We’d talk about it sometimes, but we knew our intent was not malicious, so we didn’t feel ashamed. We asked ourselves, Are we making anyone do something they don’t want to do? Are we being of service? Are we making people feel good and spreading love? We felt that we were. People responded with great love and great happiness to JT, and to his writing. It wasn’t like we were spreading some dark thing. And there were people who entered our circle who became very close to us. Sex was had with people.

 

INTERVIEWER

Wasn’t there a point when you had to explain to them what was going on?

 

ALBERT

When I got close with someone, I would always tell them. I would say, I’m JT LeRoy. I write the books. People laughed: Yeah right. That was usually the response I got. Then people would call JT on the phone the next day and say, You know, you’ve got to watch out for this Speedie. She’s maniacal, and she’s trying to take all the credit for your work.

 

INTERVIEWER

How would you respond?

 

ALBERT

I’d say, OK, I will. Or, Speedie means well.

 

INTERVIEWER

Didn’t anybody notice the difference between Savannah in person and you on the phone?

 

ALBERT

No, because when she started becoming  JT, I matched her voice. I matched the rhythm. In my punk days, I would speak with a British accent because it was cooler to be British. I was going out with my skinhead boyfriend for four months before I told him that I wasn’t British. What I noticed is that after a while, people start listening to what you say and not the voice itself. So you can relax the accent and people tend not to notice. But if I sensed I was talking to someone who was skeptical, I’d keep on top of it, and as Speedie’s role became more important, I’d have to talk as her and JT on the phone, sometimes both during the same phone call. I’d go back and forth: Hold on, let me get JT, and then JT would start speaking.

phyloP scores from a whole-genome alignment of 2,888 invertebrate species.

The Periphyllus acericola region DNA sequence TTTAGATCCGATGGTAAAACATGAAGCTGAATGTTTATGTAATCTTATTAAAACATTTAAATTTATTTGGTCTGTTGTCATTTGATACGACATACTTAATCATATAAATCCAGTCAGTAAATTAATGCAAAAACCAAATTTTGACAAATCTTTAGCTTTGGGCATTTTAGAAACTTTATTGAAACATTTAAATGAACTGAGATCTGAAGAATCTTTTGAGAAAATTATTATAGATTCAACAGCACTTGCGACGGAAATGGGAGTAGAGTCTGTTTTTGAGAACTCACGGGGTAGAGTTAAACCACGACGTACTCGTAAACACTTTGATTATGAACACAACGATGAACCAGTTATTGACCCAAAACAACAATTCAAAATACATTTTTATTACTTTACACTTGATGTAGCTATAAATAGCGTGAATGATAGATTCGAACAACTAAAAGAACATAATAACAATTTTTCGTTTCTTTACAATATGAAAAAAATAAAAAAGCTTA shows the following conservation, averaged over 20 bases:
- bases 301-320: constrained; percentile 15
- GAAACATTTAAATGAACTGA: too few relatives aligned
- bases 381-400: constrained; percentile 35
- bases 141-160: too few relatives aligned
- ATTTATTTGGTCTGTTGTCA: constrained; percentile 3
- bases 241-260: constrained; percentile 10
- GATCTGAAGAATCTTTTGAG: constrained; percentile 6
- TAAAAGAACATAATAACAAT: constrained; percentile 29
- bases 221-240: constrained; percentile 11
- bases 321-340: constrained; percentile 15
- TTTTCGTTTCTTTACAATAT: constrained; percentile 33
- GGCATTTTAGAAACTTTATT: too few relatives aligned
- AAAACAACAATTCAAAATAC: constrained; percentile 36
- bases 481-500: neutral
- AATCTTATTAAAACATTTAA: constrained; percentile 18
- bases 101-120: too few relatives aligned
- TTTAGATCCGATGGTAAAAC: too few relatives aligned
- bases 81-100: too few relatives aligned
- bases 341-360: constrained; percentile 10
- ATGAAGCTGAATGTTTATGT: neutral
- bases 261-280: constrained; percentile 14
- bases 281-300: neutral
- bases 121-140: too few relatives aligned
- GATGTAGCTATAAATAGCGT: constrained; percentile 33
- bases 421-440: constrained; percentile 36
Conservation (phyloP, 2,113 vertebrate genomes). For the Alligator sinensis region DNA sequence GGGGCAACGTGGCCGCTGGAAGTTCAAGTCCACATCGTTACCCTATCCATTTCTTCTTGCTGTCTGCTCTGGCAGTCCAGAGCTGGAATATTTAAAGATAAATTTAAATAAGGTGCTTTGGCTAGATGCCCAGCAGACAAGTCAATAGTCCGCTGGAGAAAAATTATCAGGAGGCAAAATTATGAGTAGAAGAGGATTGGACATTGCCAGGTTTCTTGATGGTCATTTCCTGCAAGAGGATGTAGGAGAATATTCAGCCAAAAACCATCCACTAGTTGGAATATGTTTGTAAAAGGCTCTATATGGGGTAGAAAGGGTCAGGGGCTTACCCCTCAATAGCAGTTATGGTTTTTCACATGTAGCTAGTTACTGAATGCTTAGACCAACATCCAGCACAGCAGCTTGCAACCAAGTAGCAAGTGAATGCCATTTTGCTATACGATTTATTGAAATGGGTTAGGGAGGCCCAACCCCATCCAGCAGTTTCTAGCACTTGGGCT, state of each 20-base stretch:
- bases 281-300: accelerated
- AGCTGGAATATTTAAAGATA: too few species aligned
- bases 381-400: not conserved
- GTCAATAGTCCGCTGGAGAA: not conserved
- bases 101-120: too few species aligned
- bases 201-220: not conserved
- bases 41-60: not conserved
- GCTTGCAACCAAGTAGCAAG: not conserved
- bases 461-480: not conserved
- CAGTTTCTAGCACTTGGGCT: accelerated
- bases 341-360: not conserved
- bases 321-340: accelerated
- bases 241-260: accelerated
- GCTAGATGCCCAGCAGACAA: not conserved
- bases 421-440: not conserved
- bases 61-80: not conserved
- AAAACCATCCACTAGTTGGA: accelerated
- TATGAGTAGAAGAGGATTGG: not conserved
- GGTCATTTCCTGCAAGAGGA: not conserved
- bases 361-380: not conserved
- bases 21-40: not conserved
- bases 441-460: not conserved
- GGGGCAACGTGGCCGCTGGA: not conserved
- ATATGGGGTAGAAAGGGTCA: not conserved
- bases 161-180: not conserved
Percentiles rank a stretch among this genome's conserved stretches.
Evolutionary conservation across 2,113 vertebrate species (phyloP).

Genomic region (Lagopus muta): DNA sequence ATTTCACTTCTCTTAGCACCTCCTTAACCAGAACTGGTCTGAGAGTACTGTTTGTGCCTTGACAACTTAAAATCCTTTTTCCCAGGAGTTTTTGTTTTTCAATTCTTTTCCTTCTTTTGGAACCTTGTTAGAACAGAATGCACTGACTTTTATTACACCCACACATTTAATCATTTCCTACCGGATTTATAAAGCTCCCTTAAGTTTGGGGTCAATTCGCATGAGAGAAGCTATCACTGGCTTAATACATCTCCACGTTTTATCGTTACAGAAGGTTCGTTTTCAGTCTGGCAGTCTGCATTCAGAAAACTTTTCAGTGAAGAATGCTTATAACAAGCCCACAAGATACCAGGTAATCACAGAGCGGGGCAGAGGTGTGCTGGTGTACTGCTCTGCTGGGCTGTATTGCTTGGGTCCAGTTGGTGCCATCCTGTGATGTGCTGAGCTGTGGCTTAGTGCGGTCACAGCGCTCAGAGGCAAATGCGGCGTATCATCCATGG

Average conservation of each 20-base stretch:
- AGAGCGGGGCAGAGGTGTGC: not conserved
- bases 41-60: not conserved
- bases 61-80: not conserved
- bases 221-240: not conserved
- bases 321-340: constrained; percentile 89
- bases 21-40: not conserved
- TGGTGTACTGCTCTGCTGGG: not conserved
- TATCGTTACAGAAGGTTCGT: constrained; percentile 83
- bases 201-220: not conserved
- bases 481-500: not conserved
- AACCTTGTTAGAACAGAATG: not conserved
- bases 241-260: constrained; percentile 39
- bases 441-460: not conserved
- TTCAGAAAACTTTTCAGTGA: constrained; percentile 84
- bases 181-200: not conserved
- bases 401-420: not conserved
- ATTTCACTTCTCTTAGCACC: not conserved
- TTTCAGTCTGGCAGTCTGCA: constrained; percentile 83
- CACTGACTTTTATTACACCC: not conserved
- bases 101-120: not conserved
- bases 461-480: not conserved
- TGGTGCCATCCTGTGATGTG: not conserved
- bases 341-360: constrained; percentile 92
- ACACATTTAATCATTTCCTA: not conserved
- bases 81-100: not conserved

INTERVIEWER

Did anyone believe you when you told them you were JT?

 

ALBERT

Yes, sure. In general I think a lot more people—people involved with the publication of the book, people who got close to me and Savannah—knew that I was JT than are willing to admit it. It’s easier to claim ignorance and blame me than to admit knowing. On the other hand, there were some people I actually felt I had to tell who had no problem with it. One of them was Billy Corgan of Smashing Pumpkins. When I met him three years ago, it was a big deal, because his music meant so much to me. He read my work, and said that knowing me was meaningful to him, too. He had a phone relationship with JT, but when I met him in person, I told him that JT was me—Laura. He understood this on an intuitive level and was very supportive.

 

INTERVIEWER

Are you saying that you would talk to him as JT when you were actually together with him in a room?